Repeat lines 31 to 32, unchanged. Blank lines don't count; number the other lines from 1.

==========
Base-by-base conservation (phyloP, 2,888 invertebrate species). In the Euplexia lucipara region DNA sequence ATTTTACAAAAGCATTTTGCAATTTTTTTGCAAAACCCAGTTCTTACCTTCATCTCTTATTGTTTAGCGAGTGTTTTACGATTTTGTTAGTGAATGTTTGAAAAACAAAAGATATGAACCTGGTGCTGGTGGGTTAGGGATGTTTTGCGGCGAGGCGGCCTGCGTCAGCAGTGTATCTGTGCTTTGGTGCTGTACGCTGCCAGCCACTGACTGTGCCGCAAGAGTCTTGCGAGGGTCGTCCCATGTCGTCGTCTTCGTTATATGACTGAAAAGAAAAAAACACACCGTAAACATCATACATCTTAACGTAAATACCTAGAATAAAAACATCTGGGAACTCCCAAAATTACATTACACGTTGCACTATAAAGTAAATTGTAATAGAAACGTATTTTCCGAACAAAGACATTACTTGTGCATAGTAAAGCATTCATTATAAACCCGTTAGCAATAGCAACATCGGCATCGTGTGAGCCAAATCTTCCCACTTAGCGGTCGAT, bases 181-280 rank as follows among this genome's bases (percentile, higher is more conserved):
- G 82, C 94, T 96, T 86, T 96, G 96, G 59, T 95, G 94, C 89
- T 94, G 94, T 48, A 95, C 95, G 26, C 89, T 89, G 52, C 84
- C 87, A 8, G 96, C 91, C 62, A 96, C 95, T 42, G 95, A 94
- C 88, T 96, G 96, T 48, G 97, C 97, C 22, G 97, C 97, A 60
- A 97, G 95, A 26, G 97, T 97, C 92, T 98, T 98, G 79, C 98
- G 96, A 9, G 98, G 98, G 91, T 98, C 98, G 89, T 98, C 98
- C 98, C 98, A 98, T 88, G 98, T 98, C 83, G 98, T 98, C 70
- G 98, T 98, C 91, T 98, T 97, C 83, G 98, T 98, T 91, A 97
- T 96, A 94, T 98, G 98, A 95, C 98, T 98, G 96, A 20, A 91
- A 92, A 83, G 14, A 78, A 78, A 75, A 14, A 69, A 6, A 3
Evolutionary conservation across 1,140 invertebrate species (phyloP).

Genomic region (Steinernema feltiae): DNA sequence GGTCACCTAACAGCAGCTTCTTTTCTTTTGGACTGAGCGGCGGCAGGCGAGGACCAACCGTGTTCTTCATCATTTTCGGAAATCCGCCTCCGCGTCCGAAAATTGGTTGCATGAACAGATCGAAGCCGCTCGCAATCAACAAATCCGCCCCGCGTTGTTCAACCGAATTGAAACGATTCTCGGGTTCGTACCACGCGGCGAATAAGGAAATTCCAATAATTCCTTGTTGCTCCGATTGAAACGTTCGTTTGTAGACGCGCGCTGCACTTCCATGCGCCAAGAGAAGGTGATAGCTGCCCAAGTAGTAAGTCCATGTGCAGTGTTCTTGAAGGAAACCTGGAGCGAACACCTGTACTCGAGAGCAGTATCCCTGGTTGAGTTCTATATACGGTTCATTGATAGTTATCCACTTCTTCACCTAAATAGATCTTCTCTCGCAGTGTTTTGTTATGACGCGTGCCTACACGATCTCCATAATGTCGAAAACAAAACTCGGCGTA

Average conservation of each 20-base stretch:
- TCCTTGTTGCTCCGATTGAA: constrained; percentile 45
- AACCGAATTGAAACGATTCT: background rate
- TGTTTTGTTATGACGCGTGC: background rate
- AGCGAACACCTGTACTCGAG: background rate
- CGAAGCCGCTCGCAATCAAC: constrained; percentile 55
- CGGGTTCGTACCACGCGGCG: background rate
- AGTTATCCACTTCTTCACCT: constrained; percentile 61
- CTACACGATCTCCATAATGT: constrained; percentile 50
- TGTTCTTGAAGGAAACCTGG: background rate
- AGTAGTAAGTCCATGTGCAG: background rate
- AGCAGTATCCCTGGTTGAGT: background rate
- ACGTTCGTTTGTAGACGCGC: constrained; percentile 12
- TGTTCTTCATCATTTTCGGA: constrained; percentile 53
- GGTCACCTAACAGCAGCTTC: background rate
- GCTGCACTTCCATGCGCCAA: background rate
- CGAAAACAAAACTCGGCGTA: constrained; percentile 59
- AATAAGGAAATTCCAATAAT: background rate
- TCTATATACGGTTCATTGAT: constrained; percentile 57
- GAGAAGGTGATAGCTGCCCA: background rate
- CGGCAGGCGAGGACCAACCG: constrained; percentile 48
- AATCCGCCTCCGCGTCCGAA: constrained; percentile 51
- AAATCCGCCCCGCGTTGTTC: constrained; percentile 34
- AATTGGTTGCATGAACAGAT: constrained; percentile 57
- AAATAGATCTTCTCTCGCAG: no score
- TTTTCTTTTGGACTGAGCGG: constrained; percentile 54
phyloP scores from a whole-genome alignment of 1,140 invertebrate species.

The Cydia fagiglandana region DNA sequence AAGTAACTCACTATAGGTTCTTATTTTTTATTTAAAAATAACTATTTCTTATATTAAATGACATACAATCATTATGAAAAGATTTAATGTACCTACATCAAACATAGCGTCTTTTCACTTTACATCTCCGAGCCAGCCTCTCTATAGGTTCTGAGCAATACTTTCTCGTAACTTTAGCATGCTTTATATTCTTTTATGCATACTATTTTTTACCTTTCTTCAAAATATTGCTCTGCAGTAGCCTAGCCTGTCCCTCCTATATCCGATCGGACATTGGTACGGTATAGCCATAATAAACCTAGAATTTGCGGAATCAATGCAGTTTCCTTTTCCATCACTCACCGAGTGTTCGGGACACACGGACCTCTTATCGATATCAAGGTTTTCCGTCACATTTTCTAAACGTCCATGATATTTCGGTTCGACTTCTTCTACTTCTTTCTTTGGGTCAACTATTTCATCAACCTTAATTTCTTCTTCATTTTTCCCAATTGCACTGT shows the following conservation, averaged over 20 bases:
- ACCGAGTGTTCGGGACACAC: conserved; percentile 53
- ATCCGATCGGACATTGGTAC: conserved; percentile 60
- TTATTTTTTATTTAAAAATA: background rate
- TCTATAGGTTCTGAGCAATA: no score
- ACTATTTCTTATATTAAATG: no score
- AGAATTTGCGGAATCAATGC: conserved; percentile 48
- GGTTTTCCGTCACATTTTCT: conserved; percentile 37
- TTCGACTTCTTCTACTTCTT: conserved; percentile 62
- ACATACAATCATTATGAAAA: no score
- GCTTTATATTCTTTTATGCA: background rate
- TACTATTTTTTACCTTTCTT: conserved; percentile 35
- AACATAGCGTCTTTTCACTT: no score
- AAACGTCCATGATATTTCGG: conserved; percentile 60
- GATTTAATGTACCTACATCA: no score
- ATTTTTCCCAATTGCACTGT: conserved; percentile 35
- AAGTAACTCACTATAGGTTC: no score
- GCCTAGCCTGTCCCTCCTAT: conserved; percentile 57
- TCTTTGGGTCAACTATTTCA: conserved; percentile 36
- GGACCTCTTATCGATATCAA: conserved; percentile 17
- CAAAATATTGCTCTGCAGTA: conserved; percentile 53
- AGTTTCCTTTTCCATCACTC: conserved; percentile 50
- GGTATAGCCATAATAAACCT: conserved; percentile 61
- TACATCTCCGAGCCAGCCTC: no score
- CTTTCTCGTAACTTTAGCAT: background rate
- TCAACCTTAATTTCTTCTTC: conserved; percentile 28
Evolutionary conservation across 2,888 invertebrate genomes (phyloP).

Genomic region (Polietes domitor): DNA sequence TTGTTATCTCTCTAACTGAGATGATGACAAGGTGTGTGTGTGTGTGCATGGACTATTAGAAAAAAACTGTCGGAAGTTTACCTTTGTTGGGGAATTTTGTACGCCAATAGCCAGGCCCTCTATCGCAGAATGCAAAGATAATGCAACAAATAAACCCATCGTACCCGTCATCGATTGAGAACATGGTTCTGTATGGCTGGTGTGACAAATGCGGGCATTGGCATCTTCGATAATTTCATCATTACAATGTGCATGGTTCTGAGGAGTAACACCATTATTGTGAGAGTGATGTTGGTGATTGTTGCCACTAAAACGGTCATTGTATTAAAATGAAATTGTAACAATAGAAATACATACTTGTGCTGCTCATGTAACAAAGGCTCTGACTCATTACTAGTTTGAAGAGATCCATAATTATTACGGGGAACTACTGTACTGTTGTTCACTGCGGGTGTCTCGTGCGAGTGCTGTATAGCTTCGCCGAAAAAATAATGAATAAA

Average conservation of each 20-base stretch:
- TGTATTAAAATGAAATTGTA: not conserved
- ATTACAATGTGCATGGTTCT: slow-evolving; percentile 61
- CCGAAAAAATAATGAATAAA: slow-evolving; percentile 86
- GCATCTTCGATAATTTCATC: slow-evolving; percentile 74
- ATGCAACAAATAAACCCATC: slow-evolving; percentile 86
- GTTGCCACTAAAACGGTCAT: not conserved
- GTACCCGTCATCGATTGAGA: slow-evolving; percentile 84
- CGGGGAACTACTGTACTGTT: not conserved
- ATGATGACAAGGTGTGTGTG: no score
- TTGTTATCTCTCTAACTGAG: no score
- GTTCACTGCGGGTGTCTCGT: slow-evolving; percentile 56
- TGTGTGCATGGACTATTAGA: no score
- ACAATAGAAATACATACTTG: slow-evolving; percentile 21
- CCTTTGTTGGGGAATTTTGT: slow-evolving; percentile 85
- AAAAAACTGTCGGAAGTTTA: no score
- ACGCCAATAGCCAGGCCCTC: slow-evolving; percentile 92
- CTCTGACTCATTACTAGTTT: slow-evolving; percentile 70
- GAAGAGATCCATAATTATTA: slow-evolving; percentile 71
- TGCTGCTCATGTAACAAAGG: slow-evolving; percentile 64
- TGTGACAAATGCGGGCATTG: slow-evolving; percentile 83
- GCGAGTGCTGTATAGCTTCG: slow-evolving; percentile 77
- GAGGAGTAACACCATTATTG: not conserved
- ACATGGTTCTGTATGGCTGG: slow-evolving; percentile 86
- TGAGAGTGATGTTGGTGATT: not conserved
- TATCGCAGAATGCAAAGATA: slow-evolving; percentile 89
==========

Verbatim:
- AATAAGGAAATTCCAATAAT: background rate
- TCTATATACGGTTCATTGAT: constrained; percentile 57